|Common Name:||Pine Siskin|
|Scientific Name:||Spinus Pinus|
|Length:||11 to 14 cm (4.3 to 5.5 inches)|
|Life Span:||About 10 years|
|Clutch Size:||3 to 5 eggs|
|Habitat:||Mixed forests, meadows, woody pastures, grasslands|
|Country of Origin:||United States, Canada, Mexico|
At first glance, these birds look like a plain and bland bird. However, when you look closer, they have several unique and distinguishing marks. Pine siskins are relatively small birds, almost similar in size with the more popular American Goldfinch. Both male and female siskins have a total length that ranges from 11 to 14 cm. They have a wingspan that reaches 18 to 22 cm, and an overall weight range of 12 to 18 g.
Adult siskins are usually brown on their upperparts and typically pale on their underparts. They have heavy streaks throughout their bodies. They also feature short and forked tails. These birds have conical bills just like most finches, though they are slenderer and more elongated than those of other subspecies.
In some variations of pine siskins, yellow patches are found on the wings and tails, with some white streaks on the wings as well. Even though these birds may be confused with other finches, even the American sparrows, they are distinct because of their heavy streaking, notched tail, relatively slender bills, whitish or yellow patches on the wings.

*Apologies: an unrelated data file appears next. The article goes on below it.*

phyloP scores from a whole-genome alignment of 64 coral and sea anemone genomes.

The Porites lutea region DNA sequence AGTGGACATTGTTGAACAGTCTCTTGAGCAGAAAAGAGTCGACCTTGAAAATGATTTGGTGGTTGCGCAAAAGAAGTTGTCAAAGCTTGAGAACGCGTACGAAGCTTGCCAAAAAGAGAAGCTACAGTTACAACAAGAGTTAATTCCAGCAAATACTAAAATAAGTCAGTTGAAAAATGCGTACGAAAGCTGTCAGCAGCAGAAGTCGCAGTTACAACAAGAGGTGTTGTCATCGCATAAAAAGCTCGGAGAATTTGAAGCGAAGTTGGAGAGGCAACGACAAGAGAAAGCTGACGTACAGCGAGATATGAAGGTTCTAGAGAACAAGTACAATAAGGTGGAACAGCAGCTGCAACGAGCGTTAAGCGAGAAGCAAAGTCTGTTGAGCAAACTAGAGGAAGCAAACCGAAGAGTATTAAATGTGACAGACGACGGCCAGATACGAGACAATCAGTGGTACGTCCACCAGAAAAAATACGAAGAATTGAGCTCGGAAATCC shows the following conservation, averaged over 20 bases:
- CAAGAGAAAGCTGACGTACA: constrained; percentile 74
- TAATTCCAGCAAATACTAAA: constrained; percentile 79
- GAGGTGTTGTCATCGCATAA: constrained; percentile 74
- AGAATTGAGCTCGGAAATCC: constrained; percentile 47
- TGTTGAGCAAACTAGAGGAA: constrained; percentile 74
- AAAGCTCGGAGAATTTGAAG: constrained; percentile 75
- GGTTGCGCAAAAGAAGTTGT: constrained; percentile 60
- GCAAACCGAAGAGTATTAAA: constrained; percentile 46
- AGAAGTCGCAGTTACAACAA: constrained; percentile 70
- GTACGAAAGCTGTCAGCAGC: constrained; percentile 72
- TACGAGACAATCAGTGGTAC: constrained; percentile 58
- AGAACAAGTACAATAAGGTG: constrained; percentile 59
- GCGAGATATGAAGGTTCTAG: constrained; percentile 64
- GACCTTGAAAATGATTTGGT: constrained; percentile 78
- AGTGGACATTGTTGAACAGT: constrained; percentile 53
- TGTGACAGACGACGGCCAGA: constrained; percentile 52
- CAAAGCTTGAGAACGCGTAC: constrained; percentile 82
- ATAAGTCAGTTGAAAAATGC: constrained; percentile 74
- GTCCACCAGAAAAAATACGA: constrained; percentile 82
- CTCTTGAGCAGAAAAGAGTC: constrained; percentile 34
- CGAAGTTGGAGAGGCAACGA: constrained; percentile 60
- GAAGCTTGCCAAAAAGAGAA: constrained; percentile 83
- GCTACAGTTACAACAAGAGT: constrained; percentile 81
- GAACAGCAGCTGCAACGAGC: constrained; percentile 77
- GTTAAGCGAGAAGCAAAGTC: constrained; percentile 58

Their bill is a key feature that easily distinguishes pine siskins apart from other birds, but a careful check of their plumage will reveal more recognizable characteristics. Green morphs among pine siskins are rare, and have the same markings, though with a deeper greenish color. On all siskins, the feet and legs are dark, with juveniles looking similar to adult birds, though their plumage may look fluffier or more disorganized.
For such small birds as pine siskins, they are quite vocal. Their typical calls could include fast buzzing or high pitched rapid chitters. They also seem to be verbally argumentative, and this they use in order to protect their feeding territories from other siskins, sparrows, or finches.